Andrew Altorfer, CirrusMD's founder and CEO, says he first heard about the concept for Catalyst soon after Biselli came up with it in early 2014. "We thought it was a really good idea," says Altorfer. "We saw a lot of benefits from the ability to interact with bigger companies."
He says "the ability to be around other people re-imagining healthcare” was the primary draw. "I think Catalyst can be a huge opportunity for Denver and for Colorado to build a hub of healthcare innovation."
After outgrowing an office at Industry, CirrusMD is now based in a cramped office in RiNo, so space is an issue. "We likely will be doubling our team in the next six months," says Altorfer.
Delta Dental of Colorado, the largest dental insurer in the state, is another founding tenant. With 200 employees in the Denver Tech Center, the nonprofit company is opening a 2,000-square-foot office at Catalyst with about five employees and regular meetings.
President and CEO Helen Drexler says she's hoping to increase the frequency of "serendipitous collisions" that generate and advance new ideas. "We decided to be part of a community that is innovating in Colorado," says Drexler. "We need to get out of our box to do that."
The big questions: "What do we want to be when we grow up and what should we be doing to be what we want to be in 10 years?" The speed of innovation in the 21st century, Drexler adds, it's easy to be left behind.
"It'll be an innovation space, a convening space, an ideation space," she adds. "It's the place we'll go to dream, think and vision."
Executives will regularly work out of the new office. "We need to get them out of their comfort zones," she says. "In order for me to really innovate in the dental world, we need to interface with dental professionals. I'm not going to be able to do that at Ulster and Belleview."
Catalyst's new logo will soon beome a fixture in RiNo.
At Catalyst, she plans to invite dentists in for a wide range of events. The RiNo location is a big draw: "It's sexy, it's fun, it's hip, it's happening."
And the shared amenities make Catalyst ideal for meetings and events, she adds. "I don't need 25,000 square feet if I can do 2,00 and take advantage of the shared amenities."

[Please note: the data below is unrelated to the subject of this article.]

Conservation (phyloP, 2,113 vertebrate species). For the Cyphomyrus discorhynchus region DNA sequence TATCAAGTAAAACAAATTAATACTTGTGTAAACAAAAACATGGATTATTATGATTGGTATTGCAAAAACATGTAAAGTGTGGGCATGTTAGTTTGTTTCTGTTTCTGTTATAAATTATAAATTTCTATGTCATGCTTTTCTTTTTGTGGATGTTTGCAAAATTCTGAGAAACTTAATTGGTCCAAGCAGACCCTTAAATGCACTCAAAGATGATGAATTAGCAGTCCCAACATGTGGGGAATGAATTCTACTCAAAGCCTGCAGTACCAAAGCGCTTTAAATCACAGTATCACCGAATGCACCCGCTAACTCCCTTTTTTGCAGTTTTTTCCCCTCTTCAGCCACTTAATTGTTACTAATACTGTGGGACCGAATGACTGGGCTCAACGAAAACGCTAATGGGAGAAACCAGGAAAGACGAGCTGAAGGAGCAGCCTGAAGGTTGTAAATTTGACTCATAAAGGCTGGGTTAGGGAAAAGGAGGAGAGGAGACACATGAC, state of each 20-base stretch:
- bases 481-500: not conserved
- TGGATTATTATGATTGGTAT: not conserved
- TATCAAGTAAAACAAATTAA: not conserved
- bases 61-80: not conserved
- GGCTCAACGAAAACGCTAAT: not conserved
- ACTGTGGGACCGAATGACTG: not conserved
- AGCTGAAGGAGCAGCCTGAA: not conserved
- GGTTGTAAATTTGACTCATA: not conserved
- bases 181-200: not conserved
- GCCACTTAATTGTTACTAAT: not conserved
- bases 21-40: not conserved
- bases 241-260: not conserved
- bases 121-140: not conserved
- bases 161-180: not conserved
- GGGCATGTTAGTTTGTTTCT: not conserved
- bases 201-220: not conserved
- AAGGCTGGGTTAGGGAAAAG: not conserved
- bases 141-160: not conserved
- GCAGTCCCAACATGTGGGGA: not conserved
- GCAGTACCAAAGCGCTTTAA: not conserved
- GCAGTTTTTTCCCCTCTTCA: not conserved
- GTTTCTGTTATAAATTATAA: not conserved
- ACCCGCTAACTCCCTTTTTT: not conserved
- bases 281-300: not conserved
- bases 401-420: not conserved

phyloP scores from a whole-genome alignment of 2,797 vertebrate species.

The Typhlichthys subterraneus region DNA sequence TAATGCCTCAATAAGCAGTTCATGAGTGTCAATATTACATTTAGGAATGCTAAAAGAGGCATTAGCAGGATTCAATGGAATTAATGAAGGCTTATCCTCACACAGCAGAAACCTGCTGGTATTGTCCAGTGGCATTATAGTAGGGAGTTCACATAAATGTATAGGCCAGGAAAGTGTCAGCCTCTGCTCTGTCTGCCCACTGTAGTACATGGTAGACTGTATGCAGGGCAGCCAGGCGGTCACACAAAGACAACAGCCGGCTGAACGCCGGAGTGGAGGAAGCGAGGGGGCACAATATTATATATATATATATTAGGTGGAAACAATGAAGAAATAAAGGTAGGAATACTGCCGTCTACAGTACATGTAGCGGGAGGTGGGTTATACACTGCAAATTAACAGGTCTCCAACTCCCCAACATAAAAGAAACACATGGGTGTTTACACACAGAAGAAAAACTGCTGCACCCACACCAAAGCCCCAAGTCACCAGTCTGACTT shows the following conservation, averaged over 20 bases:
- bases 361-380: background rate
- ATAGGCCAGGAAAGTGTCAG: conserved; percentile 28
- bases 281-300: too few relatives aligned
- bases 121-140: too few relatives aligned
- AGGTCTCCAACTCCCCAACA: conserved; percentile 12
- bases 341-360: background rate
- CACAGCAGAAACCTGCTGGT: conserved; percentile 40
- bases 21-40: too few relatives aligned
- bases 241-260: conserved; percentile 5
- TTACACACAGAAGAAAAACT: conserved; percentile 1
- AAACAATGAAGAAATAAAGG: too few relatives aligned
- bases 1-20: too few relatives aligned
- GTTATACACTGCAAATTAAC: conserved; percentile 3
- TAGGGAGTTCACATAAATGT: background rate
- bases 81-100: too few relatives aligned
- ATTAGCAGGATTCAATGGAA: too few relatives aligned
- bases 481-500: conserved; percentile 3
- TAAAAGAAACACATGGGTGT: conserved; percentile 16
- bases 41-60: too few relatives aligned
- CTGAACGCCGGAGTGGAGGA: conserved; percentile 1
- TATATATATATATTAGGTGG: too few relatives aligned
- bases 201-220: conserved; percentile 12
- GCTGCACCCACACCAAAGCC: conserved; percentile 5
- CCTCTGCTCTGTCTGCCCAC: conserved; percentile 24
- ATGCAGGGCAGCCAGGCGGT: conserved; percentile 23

Drexler is also hoping to collaborate with other tenants, and has her eye on the office next door for starters. "We'll be neighbors with MGMA," she says. "We should be working together."
Likewise based in the Denver Tech Center, MGMA is a research-oriented national association with a membership of 45,000 medical practice executives and administrators. About 30 of 130 employees at the existing DTC headquarters will move to a 6,000-square-foot space at Catalyst come May, says MGMA COO Todd Evenson. It will also play host to rotating teams working on new products.
"Clearly, there are so many opportunities for synergies," says Evenson, referring to product early discussions with Drexler and Delta Dental. "I think there's a lot of great tools we could co-develop in the future to offer dental practices."
He adds, "We don't have to compete. We can leverage each other's strengths. We can add value to both sides of the equation.
Those kind of statements are music to Biselli's ears. He points to the MaRS Discovery District in Toronto, self-described as "the world's largest innovation hub," as a model for the kind of place Catalyst could become. The 1.5-million-square-foot space is home to about 150 companies and 6,000 employees.
That's an admittedly high bar, but Biselli welcomes the challenge. "Once we're open in RiNo, watch out," he says.